Jimenez underwent surgery in November 2007 and returned to work without restrictions, but she was unable to perform all of her job duties because of her pain.

Less than a month later, Staff Management terminated Jimenez because, the company said, it had discovered she did not have authorization to work in the United States.

The parties dispute why Jimenez was terminated as you might imagine - those arguments are largely irrelevant to whether or not a) an injury occurred, b) whether that injury was industrial, and c) whether Jimenez was entitled to workers' compensation benefits.

The bottom line is that Jimenez filed for benefits in 2009 when a second surgery was deemed necessary. At that time Staff Management argued that Jimenez was ineligible for benefits under the Iowa Workers’ Compensation Act because she was an undocumented worker and that the Iowa Workers' Compensation Act was superseded by the federal federal Immigration Reform and Control Act.

Staff Management lost all the way up the appellate chain.

Eventually the Supreme Court, in a decision by Justice David Wiggins, concluded that the Iowa Workers' Compensation Act had to include an undocumented worker in its definition of a covered "employee" since the act did not specifically list an undocumented worker as someone who would be excluded from coverage.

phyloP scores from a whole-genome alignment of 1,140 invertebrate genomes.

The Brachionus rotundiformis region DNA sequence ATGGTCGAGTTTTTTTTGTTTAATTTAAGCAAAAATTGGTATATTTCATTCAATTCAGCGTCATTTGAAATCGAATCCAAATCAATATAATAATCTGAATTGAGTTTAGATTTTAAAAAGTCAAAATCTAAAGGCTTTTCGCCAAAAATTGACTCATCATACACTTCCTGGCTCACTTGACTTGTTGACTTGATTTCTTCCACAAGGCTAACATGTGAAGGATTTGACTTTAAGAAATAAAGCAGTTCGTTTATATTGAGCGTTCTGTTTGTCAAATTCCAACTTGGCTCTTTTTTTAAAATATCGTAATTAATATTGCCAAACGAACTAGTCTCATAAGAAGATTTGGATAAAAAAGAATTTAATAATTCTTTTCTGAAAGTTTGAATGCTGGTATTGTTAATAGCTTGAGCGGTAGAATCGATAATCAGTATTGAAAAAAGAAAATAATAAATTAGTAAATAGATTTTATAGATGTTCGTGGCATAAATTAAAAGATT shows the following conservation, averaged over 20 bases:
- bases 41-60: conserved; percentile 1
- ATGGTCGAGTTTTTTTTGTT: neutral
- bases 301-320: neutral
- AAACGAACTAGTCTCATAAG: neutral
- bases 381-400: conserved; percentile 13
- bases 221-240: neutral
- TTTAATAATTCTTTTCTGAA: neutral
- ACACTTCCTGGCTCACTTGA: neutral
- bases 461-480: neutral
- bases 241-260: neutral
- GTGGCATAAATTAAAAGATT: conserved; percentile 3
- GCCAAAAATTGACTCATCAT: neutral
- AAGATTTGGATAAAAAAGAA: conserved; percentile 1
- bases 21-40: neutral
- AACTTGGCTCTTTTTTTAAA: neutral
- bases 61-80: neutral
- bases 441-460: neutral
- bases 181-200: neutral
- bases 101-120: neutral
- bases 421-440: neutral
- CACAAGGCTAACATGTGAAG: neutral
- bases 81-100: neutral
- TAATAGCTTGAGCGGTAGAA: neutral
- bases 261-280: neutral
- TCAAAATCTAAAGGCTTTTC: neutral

Wiggins also rejected Staff Management's argument that the IRCA should override Iowa's comp laws.

The IRCA makes it unlawful for employers to hire undocumented workers, or to knowingly continue to employ workers who become unauthorized.

Thus, Wiggins said, it was illegal for Staff Management to employ Jimenez. But, he said this did not mean that Staff Management's employment contract with Jimenez was illegal.

"The goal of the IRCA was to inhibit employment of undocumented workers and to punish the employers who offered jobs to these workers," does not to diminish the labor protection available to workers under state law, Wiggins explained. 

Since Iowa law requires a contract of service between the employer and employee for the employee to be covered by the Iowa Workers' Compensation Act, Wiggins reasoned that declaring an agreement between an undocumented worker and an employer invalid would "undermine the IRCA by encouraging employers to hire undocumented workers because the employers would not be liable under the Iowa Workers' Compensation Act for any injuries those workers sustained."